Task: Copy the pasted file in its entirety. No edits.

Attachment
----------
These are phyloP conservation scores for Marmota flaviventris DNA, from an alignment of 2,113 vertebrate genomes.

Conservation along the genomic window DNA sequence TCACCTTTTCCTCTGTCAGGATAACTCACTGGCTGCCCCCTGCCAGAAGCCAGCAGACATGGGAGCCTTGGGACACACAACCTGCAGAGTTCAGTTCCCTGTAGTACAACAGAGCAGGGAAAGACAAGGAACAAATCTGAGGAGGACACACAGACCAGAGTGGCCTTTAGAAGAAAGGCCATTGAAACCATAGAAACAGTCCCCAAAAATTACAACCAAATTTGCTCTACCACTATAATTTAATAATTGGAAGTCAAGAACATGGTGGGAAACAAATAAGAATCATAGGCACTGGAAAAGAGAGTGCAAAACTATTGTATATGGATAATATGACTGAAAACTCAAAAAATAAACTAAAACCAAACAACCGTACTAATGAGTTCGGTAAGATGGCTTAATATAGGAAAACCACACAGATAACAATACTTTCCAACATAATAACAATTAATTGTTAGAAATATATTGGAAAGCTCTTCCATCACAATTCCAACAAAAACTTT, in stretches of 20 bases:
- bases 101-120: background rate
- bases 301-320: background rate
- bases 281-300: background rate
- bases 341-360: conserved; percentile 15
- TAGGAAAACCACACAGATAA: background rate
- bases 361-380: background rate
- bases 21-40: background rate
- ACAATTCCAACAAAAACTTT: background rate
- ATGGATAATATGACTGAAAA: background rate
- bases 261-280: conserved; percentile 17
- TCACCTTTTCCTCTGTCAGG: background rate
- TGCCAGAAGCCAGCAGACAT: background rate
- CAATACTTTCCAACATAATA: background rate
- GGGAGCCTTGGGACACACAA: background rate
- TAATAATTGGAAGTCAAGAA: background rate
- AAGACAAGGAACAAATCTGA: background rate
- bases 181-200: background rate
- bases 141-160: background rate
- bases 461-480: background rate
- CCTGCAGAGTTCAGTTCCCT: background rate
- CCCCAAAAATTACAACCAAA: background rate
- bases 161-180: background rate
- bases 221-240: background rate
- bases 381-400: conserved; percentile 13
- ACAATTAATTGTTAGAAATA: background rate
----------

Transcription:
These are phyloP conservation scores for Marmota flaviventris DNA, from an alignment of 2,113 vertebrate genomes.

Conservation along the genomic window DNA sequence TCACCTTTTCCTCTGTCAGGATAACTCACTGGCTGCCCCCTGCCAGAAGCCAGCAGACATGGGAGCCTTGGGACACACAACCTGCAGAGTTCAGTTCCCTGTAGTACAACAGAGCAGGGAAAGACAAGGAACAAATCTGAGGAGGACACACAGACCAGAGTGGCCTTTAGAAGAAAGGCCATTGAAACCATAGAAACAGTCCCCAAAAATTACAACCAAATTTGCTCTACCACTATAATTTAATAATTGGAAGTCAAGAACATGGTGGGAAACAAATAAGAATCATAGGCACTGGAAAAGAGAGTGCAAAACTATTGTATATGGATAATATGACTGAAAACTCAAAAAATAAACTAAAACCAAACAACCGTACTAATGAGTTCGGTAAGATGGCTTAATATAGGAAAACCACACAGATAACAATACTTTCCAACATAATAACAATTAATTGTTAGAAATATATTGGAAAGCTCTTCCATCACAATTCCAACAAAAACTTT, in stretches of 20 bases:
- bases 101-120: background rate
- bases 301-320: background rate
- bases 281-300: background rate
- bases 341-360: conserved; percentile 15
- TAGGAAAACCACACAGATAA: background rate
- bases 361-380: background rate
- bases 21-40: background rate
- ACAATTCCAACAAAAACTTT: background rate
- ATGGATAATATGACTGAAAA: background rate
- bases 261-280: conserved; percentile 17
- TCACCTTTTCCTCTGTCAGG: background rate
- TGCCAGAAGCCAGCAGACAT: background rate
- CAATACTTTCCAACATAATA: background rate
- GGGAGCCTTGGGACACACAA: background rate
- TAATAATTGGAAGTCAAGAA: background rate
- AAGACAAGGAACAAATCTGA: background rate
- bases 181-200: background rate
- bases 141-160: background rate
- bases 461-480: background rate
- CCTGCAGAGTTCAGTTCCCT: background rate
- CCCCAAAAATTACAACCAAA: background rate
- bases 161-180: background rate
- bases 221-240: background rate
- bases 381-400: conserved; percentile 13
- ACAATTAATTGTTAGAAATA: background rate